Implications for practice
Optimizing dietary folate intake
Following a healthy eating pattern and choosing foods that are rich in nutrients helps women meet their requirement for folate and other nutrients. To promote adequate dietary folate intake:
- Encourage women to use Canada's Food Guide. It describes a healthy eating pattern that is rich in dietary folate. Following Canada's Food Guide will also help women meet their needs for other nutrients and can help them achieve overall health.
- Promote use of tools such as My Food Guide Servings Tracker. This can help women keep track of the amount and type of food they eat each day and compare their intake to Canada's Food Guide.
- Encourage women to include grain products fortified with folic acid each day, such as enriched bread or enriched pastaFootnote 11. They can make informed choices, by looking for the term 'folic acid' in the ingredient list.
- Encourage women to have legumes, such as beans or lentils, often and eat at least one dark green vegetable, such as peas or romaine lettuce, each day. (See Table I for more dietary choices.)
- Refer women to a Registered Dietitian if they have a significantly restricted food intake. This can happen when women exclude an entire food group or have severe nausea or vomiting. These women can benefit from comprehensive nutritional assessment and counselling.
- Refer nutritionally at-risk women to services or programs that can help. The Canada Prenatal Nutrition ProgramFootnote 12 .Website provides contact information for programs and services for vulnerable pregnant women.
Selecting a multivitamin containing folic acid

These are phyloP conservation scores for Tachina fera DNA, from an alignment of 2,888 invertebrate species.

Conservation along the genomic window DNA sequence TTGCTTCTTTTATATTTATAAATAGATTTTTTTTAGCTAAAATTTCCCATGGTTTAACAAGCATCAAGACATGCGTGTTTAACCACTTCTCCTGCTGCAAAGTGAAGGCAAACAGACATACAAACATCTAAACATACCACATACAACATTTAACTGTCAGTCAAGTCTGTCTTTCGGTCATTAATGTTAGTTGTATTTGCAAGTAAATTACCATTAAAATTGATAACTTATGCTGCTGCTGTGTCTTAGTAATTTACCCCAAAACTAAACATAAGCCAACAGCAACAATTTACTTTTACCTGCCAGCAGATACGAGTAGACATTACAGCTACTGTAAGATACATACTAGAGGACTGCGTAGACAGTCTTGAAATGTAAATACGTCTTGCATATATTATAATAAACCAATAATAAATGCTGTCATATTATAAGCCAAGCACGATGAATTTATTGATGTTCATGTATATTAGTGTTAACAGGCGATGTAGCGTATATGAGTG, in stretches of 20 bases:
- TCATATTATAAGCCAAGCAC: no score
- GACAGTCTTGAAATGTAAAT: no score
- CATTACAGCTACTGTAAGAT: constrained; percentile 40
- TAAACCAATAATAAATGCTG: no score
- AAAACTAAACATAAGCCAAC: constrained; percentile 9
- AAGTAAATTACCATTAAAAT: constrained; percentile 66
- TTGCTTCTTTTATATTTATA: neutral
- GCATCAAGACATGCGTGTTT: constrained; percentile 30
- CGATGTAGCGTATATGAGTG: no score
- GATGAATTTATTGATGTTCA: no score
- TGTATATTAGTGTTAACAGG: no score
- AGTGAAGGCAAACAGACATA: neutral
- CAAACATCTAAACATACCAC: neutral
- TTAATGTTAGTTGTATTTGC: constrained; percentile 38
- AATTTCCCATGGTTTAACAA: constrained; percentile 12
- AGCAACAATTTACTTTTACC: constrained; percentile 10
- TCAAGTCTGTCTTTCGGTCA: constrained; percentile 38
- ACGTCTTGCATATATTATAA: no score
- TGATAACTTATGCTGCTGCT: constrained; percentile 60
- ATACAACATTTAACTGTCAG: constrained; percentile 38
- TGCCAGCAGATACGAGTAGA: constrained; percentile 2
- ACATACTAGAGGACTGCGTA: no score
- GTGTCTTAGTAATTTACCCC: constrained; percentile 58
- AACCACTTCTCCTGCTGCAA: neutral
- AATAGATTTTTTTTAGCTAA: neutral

For women who can become pregnant, health care professionals play an important role in motivating them to use supplements (Eichholzer et al, 2006). To ensure proper use of multivitamin supplements:
- Use the 'Key messages on folate for women of childbearing age' to write or talk about folic acid supplementation during the childbearing years.
- Encourage women to look for a multivitaminFootnote 13 that provides 400 mcg (0.4 mg) of folic acid per daily dose. The product should also include vitamin B12.
- Advise women that prenatal supplements contain higher amounts of nutrients than are usually needed by women who are not pregnant. A non-prenatal multivitamin supplement is often enough. Following this advice can help women avoid taking excessive amounts of nutrients over time.
- Ensure that women look for a Drug Identification Number (DIN) or Natural Product Number (NPN) on the product label showing that the product is government-approved for safety, efficacy, and quality.
- Emphasize the importance of reading product labels. Some supplements may include cautionary notes about their use during pregnancy and breastfeeding.
- Caution women not to take more than one daily dose. This will help women not go over the Tolerable Upper Intake Level (UL) for vitamin AFootnote 14, which is 3,000 mcg retinol activity equivalent (RAE) or 10,000 IU.
- Remind women to keep all supplements stored out of reach of young children.
Advising on the upper limits of folic acid supplementation
High doses of folic acid can hide signs of vitamin B12 deficiency. They can also bring on or accelerate neurological complications associated with B12 deficiency (IOM, 1998). As well, women who have low vitamin B12 status are at higher risk for NTD (Van Allen and McCourt, 2002; Ray et al, 2007; Molloy et al, 2009). The prevalence of vitamin B12 deficiency in women of childbearing age is considered very low (IOM, 1998). However, some studies suggest that more women in this life stage group may have low vitamin B12 status than expected (Ray et al, 2008). Women who do not or infrequently consume foods of animal origin and do not take a vitamin B12 containing supplement are most likely to have deficient or marginal vitamin B12 status (Allen, 2009).
Emerging data also suggest there may be additional health risks associated with taking folic acid, including the development of colon cancer when preneoplastic cells are present (Kim, 2006; Ashokkumar et al, 2007; Smith et al, 2008). It is important that health care professionals do not advise higher doses of folic acid than is recommended in this document, unless duly warranted.
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- Ashokkumar B, Mohammed ZM, Vaziri ND, Said HM. 2007. Effect of folate oversupplementation on folate uptake by human intestinal and renal epithelial cells. Am J Clin Nutr 86(1):159-166.